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Country-by-country reporting: first step in achieving transparency

Author
Elena Gaita
Date
10 July, 2015
Type
Article
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On 8 July, the European Parliament voted in favour of measures to increase the transparency of the finances of multinational corporations, requiring EU-based multinational companies (MNCs) to reveal details of tax payments to governments around the world. The measures were voted through as part of the Shareholders’ Rights Directive (SRD), which amends two existing directives on long-term shareholder engagement and corporate governance.

Respectively 404 and 408 Members of the European Parliament (MEPs) endorsed the amendments to the directive, which would require MNCs to publicly report financial information on a country-by-country basis and to publicly disclose information regarding tax rulings.

Country-by-country reporting (CBCR) is an essential element of corporate transparency in order to ensure a stronger accountability of MNCs through an increased monitoring by stakeholders and citizens, which will also help to reduce tax avoidance. Currently, MNCs publish their accounts by combining data about tax compliance from multiple countries into one single aggregate report, making it difficult to distinguish between the contributions they make to all the individual countries they operate in. As the recent Luxleaks scandal brought to light, in most cases MNCs are not transparent regarding their structure and operations, and exploit loopholes in domestic and international tax law that allow for ‘profit shifting’ from country to country, with the intention of reducing the taxes paid on profits.

The CBCR provision adopted on Wednesday will now be discussed with the Commission and Council, and could become EU law. If this happens, MNCs would be required to disclose crucial information such as, among others, their turnover, number of employees, profit made, taxes paid and public subsidies received for all the countries in which they have an establishment.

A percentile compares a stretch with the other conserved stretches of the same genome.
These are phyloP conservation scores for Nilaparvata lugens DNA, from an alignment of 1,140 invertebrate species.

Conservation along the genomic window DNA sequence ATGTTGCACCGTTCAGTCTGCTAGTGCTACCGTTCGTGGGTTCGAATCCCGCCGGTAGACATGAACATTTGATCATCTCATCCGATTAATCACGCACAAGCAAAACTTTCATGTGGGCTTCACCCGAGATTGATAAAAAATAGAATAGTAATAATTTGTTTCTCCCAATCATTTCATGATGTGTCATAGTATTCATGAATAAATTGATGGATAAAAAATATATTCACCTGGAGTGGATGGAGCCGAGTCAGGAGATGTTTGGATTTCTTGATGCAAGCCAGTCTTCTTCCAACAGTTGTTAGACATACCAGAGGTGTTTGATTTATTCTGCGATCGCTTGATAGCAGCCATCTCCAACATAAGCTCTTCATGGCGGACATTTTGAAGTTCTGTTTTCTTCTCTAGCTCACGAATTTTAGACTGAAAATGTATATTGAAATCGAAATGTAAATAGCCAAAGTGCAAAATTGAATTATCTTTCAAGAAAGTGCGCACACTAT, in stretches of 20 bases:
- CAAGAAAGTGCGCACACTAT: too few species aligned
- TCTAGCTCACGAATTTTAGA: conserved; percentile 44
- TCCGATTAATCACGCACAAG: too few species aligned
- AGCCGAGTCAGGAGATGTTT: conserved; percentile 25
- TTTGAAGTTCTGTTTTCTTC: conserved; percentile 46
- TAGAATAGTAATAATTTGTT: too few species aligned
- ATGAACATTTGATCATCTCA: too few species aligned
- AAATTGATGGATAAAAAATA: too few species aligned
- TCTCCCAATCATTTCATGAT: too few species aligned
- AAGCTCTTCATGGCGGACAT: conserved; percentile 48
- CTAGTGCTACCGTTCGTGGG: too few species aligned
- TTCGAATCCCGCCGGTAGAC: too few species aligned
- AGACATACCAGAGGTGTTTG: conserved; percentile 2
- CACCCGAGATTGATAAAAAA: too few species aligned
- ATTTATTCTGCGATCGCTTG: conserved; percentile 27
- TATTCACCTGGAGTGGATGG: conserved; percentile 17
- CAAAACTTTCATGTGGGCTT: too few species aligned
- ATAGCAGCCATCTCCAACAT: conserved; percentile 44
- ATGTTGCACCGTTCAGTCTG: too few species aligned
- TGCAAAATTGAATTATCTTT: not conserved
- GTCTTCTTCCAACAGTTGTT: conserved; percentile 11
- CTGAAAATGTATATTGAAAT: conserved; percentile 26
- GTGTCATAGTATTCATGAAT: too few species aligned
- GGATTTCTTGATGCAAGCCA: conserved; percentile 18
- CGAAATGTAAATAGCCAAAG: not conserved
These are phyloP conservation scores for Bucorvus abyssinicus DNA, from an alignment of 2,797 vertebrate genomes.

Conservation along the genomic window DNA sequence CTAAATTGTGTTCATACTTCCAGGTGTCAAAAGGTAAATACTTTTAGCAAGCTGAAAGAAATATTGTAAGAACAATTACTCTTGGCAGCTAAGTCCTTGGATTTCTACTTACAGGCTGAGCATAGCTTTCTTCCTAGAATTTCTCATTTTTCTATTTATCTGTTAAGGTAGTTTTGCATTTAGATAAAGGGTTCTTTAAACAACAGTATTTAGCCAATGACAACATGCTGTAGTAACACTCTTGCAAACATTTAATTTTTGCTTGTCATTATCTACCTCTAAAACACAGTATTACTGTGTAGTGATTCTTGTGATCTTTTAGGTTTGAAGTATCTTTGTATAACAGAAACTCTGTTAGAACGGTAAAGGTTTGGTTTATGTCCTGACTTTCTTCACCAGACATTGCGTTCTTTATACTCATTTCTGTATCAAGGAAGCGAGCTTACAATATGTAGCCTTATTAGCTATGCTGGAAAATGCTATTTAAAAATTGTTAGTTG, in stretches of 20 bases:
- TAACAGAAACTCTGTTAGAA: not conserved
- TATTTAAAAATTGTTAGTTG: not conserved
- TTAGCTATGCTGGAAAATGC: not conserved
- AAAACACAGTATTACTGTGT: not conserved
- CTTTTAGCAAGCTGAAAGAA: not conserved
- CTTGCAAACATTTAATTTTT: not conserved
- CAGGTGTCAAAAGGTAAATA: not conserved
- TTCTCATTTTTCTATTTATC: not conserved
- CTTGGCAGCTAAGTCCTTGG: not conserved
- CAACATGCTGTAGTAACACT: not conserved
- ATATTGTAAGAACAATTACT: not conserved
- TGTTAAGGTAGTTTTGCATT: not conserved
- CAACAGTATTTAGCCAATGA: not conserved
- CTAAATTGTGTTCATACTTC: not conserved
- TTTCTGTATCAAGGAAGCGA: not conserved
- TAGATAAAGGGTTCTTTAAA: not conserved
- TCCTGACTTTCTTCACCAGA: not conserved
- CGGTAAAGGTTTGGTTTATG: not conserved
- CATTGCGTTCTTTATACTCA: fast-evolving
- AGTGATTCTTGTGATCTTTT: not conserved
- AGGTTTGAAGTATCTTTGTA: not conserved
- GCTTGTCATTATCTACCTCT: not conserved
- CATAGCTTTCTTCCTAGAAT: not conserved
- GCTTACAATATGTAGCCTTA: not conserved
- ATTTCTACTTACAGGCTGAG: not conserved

As a matter of fact, current EU law already foresees these and similar measures for some sectors, namely the banking as well as the extractive and logging ones. However, the reporting requirements are different for these sectors, as in the former case the Capital Requirement Directive IV (CRD IV) obliges credit institutions and investment firms to disclose key financial information on a country-by-country basis, whereas in the latter one, according to the Accounting and Transparency Directive companies are only required to disclose information regarding payments to governments. A new and timely report published by Richard Murphy of Tax Justice Network addresses the issue of profit relocation by banks and shows the usefulness of CBCR by confirming the hypothesis that some or all of these banks may have been systematically over-reporting their profits in low tax jurisdictions or places identifiable as tax havens whilst under-reporting them in those places where they are either based or have major centres of operation.

Nonetheless, the European Commission is still reluctant to address this issue with mandatory legislation, despite its frequent rhetorical statements on its commitment to fight tax evasion and tax avoidance. Commissioner Jourova’s comments during the debate on the SRD in the European Parliament on the day before the vote seem to indicate that the Commission wishes to buy time on CBCR through its recently launched consultation, which will feed into an impact-assessment. Surprisingly, the Commission itself stated in its 2014 impact assessment of public CBCR for large financial institutions that fall under the CRD IV that it “is not expected to have significant negative economic impact, in particular on competitiveness, investment, credit availability or the stability of the financial system. On the contrary, it seems that there could be some limited positive impact”.

The European Parliament vote is an important step forward but only a first victory in a complicated process to be continued in autumn with the start of trilogue negotiations with Member States, ironically under the Luxembourgish Presidency. Hopefully the Council and the Commission will take into account the strong message coming from the European citizens’ elected representatives.

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Tax Transparency

What is the problem? In the current international financial system, multinational companies are under no legal obligation to disclose this information regarding their activities, profits and the taxes they pay in each country of operation. Key...

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Elena Gaita

Policy Officer – Corporate Transparency
egaita@transparency.org